English Leadership Quarterly, a publication of CEL, the Conference on English Leadership, helps department chairs, K-12 supervisors, and other leaders in their role of improving the quality of English instruction. ELQ offers short articles on a variety of issues important to decision makers in the English language arts. (Published August, October, February, and April)
Editor: Oona Abrams
Chatham High School, Chatham, New Jersey
Contact: firstname.lastname@example.org ____________________________________
Production Editor: Pamela A. Crews, NCTE
Division Director, Publications: Kurt Austin, NCTE
"It becomes vital to frame . . . multimodal practices not as a replacement of/for traditional print-centric literacies but as a necessary companion. Sams & Warner, p. 7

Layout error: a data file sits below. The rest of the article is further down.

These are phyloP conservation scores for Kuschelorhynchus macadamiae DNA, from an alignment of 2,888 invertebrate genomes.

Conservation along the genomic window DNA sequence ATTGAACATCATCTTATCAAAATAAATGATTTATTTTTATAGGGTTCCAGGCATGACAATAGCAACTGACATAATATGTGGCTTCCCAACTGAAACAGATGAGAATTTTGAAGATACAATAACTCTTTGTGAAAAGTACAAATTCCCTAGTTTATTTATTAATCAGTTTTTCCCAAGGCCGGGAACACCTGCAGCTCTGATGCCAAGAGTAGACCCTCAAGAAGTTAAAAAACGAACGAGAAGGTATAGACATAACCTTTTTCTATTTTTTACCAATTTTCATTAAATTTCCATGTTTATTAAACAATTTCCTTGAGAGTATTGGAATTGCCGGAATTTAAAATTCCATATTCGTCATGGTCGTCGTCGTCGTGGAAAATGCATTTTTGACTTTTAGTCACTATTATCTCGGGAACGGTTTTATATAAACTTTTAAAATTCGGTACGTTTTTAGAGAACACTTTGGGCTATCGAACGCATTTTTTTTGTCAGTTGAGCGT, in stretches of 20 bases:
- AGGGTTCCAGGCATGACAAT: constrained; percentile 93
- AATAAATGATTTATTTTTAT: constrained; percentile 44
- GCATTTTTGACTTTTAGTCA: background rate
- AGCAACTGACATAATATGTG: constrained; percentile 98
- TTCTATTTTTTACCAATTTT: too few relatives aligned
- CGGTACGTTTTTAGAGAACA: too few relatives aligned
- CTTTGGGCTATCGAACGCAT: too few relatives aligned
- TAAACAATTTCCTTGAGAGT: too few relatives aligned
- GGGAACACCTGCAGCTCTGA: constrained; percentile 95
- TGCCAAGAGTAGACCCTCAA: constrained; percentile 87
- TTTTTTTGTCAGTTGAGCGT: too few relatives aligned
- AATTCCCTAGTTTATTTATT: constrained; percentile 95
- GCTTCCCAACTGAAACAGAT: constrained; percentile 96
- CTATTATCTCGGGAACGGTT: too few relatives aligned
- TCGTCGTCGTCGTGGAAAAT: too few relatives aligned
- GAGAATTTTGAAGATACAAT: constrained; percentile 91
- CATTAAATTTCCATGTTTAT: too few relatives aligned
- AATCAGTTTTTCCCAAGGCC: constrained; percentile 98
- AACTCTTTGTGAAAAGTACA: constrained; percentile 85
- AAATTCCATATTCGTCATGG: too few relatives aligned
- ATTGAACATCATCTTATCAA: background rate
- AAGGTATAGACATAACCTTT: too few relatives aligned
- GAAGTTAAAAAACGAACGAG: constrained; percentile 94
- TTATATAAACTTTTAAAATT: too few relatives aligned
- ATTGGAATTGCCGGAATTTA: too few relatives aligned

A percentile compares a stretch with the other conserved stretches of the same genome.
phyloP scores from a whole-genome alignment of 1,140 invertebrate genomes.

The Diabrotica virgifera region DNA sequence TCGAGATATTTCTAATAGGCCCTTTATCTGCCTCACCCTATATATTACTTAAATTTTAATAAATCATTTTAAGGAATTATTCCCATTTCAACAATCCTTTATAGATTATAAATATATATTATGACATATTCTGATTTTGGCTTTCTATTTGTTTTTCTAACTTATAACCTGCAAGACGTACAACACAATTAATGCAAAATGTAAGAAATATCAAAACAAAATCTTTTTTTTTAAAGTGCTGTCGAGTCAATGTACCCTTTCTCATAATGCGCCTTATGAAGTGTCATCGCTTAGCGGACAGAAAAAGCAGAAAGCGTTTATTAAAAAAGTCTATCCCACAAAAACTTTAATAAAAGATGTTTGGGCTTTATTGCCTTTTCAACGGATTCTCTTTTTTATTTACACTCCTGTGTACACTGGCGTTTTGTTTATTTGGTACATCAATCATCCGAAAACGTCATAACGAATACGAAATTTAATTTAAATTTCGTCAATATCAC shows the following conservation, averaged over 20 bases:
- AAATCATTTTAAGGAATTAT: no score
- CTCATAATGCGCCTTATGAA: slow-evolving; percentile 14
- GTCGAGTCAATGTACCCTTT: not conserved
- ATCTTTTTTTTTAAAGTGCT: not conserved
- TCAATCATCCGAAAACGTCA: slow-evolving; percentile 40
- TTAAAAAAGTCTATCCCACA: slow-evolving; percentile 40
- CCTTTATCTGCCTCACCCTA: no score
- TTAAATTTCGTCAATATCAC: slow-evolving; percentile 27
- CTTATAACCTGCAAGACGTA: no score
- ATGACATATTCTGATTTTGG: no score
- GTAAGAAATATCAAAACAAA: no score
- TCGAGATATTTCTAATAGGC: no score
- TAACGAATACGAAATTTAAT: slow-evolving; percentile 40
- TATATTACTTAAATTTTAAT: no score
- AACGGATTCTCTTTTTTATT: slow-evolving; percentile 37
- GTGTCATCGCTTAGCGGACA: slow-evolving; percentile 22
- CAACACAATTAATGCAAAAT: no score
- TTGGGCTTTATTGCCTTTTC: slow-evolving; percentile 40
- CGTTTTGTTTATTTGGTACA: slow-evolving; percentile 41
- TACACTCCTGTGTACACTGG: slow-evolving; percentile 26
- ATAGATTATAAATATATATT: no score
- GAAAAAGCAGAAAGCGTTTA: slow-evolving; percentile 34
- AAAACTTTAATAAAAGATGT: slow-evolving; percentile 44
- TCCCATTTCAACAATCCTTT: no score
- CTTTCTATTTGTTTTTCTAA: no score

ELQ is now green only!
Beginning with the August 2015 issue, English Leadership Quarterly moved to an online-only format. Print subscribers, your ELQ subscription was automatically switched to an online format. As each new issue becomes available, NCTE will send an online journal announcement to the email address on file for you, which will provide a link to the online issue of ELQ. The online issue can be downloaded and printed or accessed from any mobile device. All ELQ subscribers will enjoy the improvements to content and format that moving ELQ fully online enables. We will now be able to include full-color graphics and live links to supplementary media and opportunities for discussion, making ELQ an even more dynamic publication than before. Look for bold, blue text indicating linked content and click!
Getting Into Arguments
Voice and Choice
Leading Through Change
Inspiring Professional Learning
Striving to Be Awesome
Theme: English Leadership Quarterly Transitions
Theme: Evaluating English Teachers
What Did You Read This Summer?
Culturally Relevant Pedagogy
Ready for the Real World?
Reading for Fun
Troubling the Literary Canon
Common Core State Standards for English/Language Arts
Peace, Love, and Understanding
Dear Mr. President
“Are We Responsible? For Whom and For What?”
Revisiting the First Day of School